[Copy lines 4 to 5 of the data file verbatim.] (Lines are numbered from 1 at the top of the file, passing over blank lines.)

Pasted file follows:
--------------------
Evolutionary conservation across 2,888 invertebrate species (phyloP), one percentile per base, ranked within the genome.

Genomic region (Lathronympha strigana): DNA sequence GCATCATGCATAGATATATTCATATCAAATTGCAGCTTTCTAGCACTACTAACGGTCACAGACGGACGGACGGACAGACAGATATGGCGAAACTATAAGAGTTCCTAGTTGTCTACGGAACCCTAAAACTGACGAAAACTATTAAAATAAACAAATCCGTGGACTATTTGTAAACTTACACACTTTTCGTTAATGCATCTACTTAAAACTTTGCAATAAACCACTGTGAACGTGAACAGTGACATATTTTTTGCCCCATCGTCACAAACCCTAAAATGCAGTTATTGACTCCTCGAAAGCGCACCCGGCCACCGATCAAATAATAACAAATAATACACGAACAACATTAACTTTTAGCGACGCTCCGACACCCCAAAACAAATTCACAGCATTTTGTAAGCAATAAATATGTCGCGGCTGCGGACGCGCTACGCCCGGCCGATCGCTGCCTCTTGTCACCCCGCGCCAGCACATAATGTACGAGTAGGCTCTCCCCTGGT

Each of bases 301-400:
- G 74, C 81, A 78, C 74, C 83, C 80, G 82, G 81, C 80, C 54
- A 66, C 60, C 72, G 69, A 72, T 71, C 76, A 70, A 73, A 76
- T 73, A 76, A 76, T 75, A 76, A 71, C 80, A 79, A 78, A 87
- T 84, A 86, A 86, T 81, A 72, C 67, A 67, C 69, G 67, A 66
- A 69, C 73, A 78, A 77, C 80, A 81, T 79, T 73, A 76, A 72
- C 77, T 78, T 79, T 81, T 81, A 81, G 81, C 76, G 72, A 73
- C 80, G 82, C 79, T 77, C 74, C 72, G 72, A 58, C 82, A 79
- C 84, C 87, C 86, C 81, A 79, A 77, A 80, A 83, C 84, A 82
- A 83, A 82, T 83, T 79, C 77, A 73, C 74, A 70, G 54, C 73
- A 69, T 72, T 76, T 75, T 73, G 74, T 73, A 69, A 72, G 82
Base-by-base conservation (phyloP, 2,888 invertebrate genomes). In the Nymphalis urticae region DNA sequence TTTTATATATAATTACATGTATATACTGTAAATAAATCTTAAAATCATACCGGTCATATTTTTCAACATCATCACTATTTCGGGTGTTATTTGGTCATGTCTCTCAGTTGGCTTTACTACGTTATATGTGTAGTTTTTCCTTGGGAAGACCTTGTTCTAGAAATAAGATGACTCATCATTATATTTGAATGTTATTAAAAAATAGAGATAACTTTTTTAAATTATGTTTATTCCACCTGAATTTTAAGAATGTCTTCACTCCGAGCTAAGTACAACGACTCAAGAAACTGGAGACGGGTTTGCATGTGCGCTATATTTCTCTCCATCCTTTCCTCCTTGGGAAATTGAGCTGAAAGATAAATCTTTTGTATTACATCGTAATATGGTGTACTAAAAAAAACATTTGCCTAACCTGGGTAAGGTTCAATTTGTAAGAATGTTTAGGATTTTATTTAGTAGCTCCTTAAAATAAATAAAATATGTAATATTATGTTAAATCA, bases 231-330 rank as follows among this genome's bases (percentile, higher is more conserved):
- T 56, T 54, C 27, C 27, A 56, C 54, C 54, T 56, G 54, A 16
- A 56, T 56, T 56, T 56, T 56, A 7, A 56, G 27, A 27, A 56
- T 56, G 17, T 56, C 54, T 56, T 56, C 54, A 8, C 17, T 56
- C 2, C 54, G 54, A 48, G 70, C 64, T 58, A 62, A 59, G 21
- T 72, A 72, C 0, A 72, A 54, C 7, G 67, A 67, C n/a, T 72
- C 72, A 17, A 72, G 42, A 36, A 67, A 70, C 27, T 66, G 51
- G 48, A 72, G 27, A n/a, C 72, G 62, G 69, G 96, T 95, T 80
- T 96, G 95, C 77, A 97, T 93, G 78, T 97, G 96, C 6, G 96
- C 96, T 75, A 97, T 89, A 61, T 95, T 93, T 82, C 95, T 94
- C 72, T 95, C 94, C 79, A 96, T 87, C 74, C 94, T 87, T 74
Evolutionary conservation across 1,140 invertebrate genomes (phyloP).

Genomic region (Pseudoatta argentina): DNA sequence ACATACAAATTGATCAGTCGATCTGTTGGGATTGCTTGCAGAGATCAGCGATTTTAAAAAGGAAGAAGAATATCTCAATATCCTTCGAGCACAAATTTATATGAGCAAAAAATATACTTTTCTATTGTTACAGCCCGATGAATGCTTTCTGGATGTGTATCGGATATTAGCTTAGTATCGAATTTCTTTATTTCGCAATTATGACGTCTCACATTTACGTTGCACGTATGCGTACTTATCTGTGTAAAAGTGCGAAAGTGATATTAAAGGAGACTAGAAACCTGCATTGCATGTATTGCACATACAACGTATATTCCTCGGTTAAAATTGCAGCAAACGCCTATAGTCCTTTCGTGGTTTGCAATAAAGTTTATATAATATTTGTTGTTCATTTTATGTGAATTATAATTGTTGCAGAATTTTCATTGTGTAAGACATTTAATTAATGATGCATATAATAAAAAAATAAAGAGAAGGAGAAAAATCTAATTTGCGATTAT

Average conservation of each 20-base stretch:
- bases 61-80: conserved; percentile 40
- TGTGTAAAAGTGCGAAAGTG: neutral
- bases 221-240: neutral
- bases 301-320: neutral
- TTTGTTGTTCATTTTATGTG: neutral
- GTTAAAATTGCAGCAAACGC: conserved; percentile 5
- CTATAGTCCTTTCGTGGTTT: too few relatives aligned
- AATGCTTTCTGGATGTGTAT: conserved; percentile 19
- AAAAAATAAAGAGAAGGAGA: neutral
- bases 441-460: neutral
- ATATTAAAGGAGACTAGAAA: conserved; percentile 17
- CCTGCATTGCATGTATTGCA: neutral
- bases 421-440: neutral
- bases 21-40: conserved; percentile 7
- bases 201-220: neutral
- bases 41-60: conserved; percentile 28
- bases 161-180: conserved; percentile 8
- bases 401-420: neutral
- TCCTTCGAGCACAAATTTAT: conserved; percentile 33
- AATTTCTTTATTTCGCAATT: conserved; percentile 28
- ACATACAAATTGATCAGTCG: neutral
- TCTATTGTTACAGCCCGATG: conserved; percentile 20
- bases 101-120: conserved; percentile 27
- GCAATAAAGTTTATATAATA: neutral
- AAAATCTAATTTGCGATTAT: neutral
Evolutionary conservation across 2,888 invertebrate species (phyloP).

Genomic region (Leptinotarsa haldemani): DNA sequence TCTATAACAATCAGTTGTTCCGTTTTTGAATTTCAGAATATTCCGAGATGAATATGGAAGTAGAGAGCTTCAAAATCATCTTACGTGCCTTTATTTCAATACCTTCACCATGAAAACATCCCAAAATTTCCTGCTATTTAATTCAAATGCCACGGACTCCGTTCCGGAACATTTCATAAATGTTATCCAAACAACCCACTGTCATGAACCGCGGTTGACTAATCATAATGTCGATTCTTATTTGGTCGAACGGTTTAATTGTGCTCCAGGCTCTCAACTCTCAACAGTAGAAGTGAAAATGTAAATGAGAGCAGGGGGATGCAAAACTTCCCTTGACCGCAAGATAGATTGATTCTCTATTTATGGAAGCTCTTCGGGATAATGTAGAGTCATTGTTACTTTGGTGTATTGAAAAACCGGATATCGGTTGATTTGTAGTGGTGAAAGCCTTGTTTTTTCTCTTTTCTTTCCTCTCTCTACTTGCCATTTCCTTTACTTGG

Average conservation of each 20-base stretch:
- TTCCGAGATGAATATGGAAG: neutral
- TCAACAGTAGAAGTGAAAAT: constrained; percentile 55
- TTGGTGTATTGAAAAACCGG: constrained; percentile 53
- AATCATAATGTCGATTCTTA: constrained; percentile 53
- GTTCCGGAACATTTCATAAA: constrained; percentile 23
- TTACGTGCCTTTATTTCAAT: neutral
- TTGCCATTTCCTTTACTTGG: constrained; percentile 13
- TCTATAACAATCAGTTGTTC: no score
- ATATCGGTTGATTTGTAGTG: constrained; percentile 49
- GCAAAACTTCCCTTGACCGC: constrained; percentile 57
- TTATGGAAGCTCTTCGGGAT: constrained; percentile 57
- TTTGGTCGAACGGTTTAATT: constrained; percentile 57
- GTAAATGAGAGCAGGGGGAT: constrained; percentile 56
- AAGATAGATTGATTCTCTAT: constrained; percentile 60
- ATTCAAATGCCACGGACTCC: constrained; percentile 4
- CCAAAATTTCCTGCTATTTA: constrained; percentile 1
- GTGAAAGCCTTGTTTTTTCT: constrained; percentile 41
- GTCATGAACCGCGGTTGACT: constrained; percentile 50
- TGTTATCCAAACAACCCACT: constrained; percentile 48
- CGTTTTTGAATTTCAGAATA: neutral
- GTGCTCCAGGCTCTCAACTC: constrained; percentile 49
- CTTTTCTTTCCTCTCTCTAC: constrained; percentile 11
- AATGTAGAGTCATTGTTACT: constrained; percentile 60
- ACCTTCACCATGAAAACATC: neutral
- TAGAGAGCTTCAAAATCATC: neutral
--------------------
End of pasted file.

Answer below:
- G 74, C 81, A 78, C 74, C 83, C 80, G 82, G 81, C 80, C 54
- A 66, C 60, C 72, G 69, A 72, T 71, C 76, A 70, A 73, A 76